It has literally taken them since 4/27/2019 when this article dropped https://www.whitecoatinvestor.com/should-i-invest-in-my-457-the-what-why-and-when/ to get back to me and provide me with the 457 documentation. It is from 2012, but I guess this is the best HR could do.
What I have learned:
1. Although this is the 457 associated with a large university medical system it is NOT a governmental plan. I am not sure if this is because I am employed through a community hospital and not the main university campus.
2. The documentation refers to it is a “Top-Hat” program for which I am eligible because of my base salary crossing their designated threshold.
3. I am glad I did not go to law school. My head hurts.
Reviewing the WCI “reason’s to pause” from the article:
1. Poor Financial Situation No I think this entity is fairly secure
2. Bad distribution options This is actually what compelled me to email HR the night I read the article. I had not even considered that. I have attached a screen shot of the distribution by-laws. From my understanding, it appears that when I decide to take my distributions (either in early retirement, job loss, normal retirement age) it can be done in monthly/quarterly/semi-annual/annual/lump sum methodology. The thing that I do not understand is what is mean by “over a fixed period not to exceed the life expectancy of the Participant or the joint life expectancies…” For instance, if I have $300,000 in the account and I decide to retire at 60 years old. If my life expectancy is 70, I can then take $30,000/year broken up however I want?
3. Poor Investment Options VINIX for the win
I am 31, my wife is 30. We have eliminated student loans during my first year as an attending. No other debts besides small mortgage (for now…). We are maximizing 403b x2, 457, backdoor roth x2, HSA. We are saving for a downpayment, but we will eventually start a taxable account. We have a good savings rate, but much of it is waiting in Ally and not going towards retirement. Since the 457 contributions currently represents 27.5% of our retirement savings I just want to have a gameplan for the future. Any insight on what this distribution options means and if it is a “good” or “bad” distribution option would be helpful. I am just getting started so I can easily correct contributing to a bad 457 now, but I do not want this to be a compounded mistake in 20-30 years.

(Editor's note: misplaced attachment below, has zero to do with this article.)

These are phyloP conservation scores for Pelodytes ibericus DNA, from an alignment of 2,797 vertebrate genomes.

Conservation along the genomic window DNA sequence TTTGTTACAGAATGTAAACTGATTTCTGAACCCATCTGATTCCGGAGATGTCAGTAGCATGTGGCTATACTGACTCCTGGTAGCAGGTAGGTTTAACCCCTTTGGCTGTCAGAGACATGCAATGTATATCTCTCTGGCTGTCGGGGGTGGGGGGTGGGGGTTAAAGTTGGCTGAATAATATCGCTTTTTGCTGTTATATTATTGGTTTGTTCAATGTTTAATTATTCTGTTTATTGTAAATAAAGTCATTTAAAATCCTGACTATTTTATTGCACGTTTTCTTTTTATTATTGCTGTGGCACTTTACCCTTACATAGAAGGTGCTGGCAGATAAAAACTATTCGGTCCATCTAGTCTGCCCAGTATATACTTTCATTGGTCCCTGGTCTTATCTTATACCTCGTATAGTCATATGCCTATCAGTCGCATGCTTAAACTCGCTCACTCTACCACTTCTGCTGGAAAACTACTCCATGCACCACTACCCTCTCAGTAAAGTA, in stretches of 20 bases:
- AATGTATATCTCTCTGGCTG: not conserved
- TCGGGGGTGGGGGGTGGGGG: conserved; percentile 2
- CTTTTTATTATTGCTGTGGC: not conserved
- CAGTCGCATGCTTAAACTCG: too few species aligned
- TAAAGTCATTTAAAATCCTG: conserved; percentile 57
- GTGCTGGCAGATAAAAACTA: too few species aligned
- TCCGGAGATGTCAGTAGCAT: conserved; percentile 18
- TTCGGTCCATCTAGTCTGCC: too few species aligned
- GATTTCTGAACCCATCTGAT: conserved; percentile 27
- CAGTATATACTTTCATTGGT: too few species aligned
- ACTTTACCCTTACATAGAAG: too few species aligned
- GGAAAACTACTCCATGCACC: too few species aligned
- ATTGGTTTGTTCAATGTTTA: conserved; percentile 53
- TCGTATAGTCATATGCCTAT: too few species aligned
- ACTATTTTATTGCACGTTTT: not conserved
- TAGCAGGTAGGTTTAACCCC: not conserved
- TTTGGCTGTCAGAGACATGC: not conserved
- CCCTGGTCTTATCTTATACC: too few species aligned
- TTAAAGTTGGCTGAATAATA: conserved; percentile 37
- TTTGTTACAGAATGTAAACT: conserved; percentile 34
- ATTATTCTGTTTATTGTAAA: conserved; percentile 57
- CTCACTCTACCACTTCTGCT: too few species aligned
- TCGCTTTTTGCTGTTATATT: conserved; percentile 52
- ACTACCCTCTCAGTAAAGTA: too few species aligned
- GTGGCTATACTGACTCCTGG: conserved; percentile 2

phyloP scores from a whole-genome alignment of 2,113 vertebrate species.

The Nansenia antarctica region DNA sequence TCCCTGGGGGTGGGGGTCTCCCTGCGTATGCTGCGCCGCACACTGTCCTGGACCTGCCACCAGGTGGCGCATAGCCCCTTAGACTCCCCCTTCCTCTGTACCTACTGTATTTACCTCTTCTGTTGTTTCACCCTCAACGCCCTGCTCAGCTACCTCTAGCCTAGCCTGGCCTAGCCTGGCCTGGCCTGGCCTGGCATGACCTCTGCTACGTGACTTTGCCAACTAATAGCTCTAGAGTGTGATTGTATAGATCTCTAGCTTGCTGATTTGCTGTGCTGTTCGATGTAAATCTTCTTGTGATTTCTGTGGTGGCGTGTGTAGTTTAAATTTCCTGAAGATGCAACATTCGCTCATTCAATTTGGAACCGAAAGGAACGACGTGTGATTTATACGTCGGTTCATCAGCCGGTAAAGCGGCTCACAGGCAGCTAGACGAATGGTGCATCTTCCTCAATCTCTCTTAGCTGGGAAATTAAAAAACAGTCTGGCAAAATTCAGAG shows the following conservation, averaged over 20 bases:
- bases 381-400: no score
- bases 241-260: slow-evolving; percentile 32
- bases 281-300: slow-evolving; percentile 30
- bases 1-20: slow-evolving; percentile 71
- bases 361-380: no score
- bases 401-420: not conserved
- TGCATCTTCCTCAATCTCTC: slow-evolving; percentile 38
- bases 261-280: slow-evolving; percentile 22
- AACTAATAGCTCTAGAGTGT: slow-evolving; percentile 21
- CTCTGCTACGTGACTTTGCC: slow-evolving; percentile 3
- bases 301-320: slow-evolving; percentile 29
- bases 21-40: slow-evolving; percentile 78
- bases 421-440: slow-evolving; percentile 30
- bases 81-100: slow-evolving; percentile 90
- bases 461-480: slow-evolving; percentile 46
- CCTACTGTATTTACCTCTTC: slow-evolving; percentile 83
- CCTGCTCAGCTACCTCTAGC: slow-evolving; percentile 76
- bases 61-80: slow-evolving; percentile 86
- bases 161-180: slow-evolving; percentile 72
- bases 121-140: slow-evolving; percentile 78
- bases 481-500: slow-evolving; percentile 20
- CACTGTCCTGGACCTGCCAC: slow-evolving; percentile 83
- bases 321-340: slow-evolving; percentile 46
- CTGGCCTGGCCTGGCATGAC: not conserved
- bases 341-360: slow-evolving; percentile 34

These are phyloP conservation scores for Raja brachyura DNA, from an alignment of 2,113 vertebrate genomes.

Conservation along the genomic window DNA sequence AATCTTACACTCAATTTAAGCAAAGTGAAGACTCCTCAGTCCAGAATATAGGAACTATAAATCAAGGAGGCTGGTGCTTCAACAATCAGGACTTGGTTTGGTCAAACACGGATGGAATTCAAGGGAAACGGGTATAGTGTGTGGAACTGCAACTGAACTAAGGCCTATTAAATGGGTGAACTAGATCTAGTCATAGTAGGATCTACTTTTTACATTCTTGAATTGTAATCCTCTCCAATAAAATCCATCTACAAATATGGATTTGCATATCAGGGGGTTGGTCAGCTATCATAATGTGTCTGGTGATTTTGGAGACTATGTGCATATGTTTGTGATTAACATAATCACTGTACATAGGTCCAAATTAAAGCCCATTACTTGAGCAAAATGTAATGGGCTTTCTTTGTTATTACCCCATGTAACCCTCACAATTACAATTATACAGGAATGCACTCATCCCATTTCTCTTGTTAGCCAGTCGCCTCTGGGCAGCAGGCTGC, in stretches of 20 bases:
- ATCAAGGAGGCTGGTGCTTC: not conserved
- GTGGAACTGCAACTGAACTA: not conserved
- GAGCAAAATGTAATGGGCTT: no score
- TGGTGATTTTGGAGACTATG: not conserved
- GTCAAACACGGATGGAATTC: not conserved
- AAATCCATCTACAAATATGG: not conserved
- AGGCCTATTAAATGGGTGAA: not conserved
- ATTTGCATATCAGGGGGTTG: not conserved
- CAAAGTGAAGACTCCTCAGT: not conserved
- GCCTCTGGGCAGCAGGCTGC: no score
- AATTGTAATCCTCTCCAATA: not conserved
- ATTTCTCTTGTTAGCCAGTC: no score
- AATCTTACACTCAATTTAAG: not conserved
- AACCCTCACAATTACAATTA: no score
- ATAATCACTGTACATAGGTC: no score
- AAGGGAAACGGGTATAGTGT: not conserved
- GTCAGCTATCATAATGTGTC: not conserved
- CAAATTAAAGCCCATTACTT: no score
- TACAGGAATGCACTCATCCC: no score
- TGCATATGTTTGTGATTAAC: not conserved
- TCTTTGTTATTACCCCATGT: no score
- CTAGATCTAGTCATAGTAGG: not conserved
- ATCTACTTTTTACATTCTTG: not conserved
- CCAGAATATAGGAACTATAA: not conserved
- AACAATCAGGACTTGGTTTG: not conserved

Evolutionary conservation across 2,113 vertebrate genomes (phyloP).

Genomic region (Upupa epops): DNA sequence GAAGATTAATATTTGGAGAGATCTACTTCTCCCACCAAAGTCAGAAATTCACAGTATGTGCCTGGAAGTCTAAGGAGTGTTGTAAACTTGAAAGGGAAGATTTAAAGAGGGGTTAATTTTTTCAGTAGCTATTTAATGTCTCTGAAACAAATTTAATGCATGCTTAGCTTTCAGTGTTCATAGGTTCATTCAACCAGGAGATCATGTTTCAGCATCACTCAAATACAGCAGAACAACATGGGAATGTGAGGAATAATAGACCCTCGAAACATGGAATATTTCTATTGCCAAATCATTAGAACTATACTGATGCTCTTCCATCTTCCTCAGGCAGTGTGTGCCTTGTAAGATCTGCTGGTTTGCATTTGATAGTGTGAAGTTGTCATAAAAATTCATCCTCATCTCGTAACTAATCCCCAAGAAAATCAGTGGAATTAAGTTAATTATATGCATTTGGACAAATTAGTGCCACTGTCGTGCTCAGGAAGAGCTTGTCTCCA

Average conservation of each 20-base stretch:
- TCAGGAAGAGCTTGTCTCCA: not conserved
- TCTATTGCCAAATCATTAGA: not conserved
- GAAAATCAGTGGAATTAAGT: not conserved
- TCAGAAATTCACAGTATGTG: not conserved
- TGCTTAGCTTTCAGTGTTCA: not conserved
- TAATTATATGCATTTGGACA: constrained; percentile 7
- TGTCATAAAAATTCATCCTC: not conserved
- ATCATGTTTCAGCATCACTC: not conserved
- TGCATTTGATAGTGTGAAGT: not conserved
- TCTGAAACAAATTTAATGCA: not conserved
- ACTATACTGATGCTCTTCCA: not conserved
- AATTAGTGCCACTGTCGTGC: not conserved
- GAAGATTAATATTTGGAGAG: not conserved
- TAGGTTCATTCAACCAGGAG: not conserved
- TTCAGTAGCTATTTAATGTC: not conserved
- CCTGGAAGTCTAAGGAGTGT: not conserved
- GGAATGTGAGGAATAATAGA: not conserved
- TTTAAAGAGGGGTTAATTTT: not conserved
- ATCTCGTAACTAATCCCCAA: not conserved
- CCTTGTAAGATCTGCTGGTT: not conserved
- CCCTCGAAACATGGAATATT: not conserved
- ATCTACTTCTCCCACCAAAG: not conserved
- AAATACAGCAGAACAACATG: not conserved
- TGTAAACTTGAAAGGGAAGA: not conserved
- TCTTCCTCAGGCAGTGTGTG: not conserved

Thank you for your time.
Attachments:You must be logged in to view attached files.May 14, 2019 at 1:21 pm MST #214521JBMEParticipantStatus: SpousePosts: 417Joined: 03/26/2018
Is your large university system public or private? If it’s a public university than it would be a governmental plan. But either what I think you’ve figured out that your 457 isn’t the best kind but it sounds like you believe in the sound financial footing and still feel good about using it.